Supplementary Member Scenarios

The lobby group has declared their preferred alternate scheme to be Supplementary Member:

The Put to the Vote lobby today declared supplementary member () its preferred voting alternative to MMP.

Co-leaders and said an SM-elected Parliament would mean the number of list MPs would be slashed and “listers” would be stopped from subverting the will of the people.

“Under a 120-member Parliament, 90 members would be elected by first past the post with just 30 top-up MPs. If New Zealand opted for a 100-member Parliament –– something electors voted for in 1999 –– there would be just 20 list MPs,” Hunt said.

So a 90/30 system, or an 80/20 system if the size changed.

“What’s more, proportionality would apply to list seats only so it would be virtually impossible for list MPs to stop the party that won the most seats on election night from forming the government for the next three years.

“We have recommended SM because it provides for diversity but does not undermine electorate MPs. Under our system, electorate MPs would be denied a place on party lists. This would mean a defeated electorate MP could not return to Parliament via a party list. It would spell the end to electoral double-dipping.”

This is one of the things the public don’t like. However the solution has problems also – if electorate MPs are not on the list, they have less incentive to campaign for the party vote.

“We believe SM, with the appropriate safeguards, would restore faith to the parliamentary system, lead to greater voter participation in parties and foster higher turnouts in general elections.”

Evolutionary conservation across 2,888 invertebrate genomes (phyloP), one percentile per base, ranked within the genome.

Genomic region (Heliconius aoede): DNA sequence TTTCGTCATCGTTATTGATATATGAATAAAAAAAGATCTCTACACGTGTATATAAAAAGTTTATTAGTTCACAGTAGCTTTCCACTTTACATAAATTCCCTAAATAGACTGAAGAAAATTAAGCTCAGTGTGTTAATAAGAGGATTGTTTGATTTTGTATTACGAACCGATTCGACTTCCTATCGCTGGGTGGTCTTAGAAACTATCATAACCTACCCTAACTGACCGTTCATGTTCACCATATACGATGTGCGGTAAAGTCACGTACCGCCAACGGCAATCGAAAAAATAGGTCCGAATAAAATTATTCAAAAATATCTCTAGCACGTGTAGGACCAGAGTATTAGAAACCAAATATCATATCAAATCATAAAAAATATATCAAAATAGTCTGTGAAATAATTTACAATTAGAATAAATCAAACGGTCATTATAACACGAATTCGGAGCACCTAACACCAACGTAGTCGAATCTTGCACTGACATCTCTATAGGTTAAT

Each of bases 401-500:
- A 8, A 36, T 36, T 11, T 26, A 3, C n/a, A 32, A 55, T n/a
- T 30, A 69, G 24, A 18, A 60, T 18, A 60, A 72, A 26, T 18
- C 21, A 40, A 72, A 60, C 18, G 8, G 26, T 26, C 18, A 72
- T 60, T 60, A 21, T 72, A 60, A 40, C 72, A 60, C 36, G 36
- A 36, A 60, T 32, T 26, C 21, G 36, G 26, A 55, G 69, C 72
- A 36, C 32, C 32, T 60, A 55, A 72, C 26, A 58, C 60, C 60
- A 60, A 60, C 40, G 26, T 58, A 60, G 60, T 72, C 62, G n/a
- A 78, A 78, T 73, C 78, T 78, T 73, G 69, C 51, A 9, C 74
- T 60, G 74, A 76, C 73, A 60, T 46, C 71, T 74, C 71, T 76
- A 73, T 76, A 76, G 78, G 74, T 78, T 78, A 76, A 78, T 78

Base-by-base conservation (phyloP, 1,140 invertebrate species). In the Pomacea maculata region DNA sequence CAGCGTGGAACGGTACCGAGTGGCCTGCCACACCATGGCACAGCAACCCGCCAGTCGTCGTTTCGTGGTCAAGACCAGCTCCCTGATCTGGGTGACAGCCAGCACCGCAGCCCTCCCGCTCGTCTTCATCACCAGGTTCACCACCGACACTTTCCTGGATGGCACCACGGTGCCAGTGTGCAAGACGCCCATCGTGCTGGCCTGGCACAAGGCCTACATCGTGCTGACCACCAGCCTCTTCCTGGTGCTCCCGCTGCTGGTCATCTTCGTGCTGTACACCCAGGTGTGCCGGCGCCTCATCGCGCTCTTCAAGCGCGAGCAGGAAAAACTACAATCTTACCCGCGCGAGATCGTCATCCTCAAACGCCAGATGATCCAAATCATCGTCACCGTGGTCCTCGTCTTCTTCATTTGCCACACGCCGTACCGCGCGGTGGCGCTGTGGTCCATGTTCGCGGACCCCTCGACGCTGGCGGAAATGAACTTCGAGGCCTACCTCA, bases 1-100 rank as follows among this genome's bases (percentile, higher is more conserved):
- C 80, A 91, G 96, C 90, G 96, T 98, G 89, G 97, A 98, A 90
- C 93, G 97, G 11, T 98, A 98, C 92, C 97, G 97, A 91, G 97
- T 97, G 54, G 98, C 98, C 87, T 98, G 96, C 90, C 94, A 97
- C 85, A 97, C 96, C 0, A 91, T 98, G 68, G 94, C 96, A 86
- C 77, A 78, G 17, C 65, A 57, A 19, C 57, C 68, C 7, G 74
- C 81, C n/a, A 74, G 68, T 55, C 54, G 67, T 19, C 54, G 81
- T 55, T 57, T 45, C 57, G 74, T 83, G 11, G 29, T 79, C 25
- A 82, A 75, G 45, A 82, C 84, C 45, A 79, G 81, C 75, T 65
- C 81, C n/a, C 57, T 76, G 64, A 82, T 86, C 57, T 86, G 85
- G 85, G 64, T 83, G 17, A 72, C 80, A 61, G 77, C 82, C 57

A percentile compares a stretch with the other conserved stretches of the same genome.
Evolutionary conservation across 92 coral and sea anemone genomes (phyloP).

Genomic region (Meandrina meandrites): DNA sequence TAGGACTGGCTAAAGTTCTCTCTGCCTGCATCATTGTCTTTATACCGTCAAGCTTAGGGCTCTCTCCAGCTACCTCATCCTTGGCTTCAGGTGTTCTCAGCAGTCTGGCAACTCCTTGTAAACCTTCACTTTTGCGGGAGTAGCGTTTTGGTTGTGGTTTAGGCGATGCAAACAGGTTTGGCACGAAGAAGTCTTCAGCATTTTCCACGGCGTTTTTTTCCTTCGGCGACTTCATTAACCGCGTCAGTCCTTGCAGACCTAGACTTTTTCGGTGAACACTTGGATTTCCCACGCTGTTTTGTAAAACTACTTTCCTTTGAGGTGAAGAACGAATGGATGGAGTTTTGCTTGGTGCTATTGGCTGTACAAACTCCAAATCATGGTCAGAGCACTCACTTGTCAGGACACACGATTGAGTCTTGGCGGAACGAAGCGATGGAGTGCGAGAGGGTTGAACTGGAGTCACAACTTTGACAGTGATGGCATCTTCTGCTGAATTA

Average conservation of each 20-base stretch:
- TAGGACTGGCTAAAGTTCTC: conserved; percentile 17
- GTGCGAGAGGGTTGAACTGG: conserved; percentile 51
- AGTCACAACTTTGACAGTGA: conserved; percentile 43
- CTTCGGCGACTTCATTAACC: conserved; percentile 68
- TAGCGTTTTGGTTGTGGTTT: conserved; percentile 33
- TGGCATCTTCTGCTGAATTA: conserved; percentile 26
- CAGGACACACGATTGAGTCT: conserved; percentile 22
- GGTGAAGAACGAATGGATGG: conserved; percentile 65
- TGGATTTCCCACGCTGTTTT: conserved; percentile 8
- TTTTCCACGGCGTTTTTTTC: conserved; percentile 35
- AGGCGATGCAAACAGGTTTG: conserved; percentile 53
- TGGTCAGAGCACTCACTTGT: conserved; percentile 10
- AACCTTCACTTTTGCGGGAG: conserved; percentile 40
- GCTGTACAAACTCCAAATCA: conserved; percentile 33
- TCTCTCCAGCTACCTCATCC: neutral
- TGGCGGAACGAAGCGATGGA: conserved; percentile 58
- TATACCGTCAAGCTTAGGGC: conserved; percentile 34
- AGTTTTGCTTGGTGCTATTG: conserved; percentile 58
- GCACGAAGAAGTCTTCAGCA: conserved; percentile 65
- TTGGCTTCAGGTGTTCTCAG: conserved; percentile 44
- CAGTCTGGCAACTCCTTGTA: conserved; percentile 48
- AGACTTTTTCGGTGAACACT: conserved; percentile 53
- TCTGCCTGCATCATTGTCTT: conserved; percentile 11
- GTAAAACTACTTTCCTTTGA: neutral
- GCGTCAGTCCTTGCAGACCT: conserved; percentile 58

The Royal Commission on the Electoral System, which recommended MMP in 1986, said SM would be “likely to build on existing levels of [elector] participation” but added that popular control of Parliament under SM would not differ much from under first past the post.

“Single-party governments would continue to be the norm because the constituency results would not be altered by the allocation of the list seats,“ the commission said.

Now I always like to look at numbers, and how the last five MMP elections would have turned out if done under a 90/30 SM system.

To model this, one has to assume that a party would win the same proportion of 90 electorates as they did of the number that existed at each election.

Here’s 1996

In 1996 under MMP National needed NZ First to get a majority. Under a 90/30 SM, they would still have needed NZ First to govern. SM rewards parties that wins electorate seats, and NZ First won a lot that year.

In 1999, SM 90/30 would have given Labour an absolute majority, meaning they could have governed without the Alliance. Arguably this means the Alliance may have never disintegrated.

And in 2002, Labour would have gained a massive majority.

2005 is interesting. National and Labour would have ended up with 53 seats each, both eight short of a majority. Lab/Gre/Prog would be 56 and Nat/ACT 54. Don Brash could have become PM if United Future and Maori Party went with them. Helen Clark would have remained PM only if she could have got the Maori Party onside – Winston wouldn’t be enough.

As Helen had declared the Maori Party last cab off the rank, it is possible one may have ended up with a Don Brash led Government with the Maori Party, ACT and United Future.

In 2008 a 90/30 SM system would have given National a clear majority.

Back in August 2008 I blogged pros and cons of SM.

I also blogged back then how SM would have worked with no change to the number of electorate seats.

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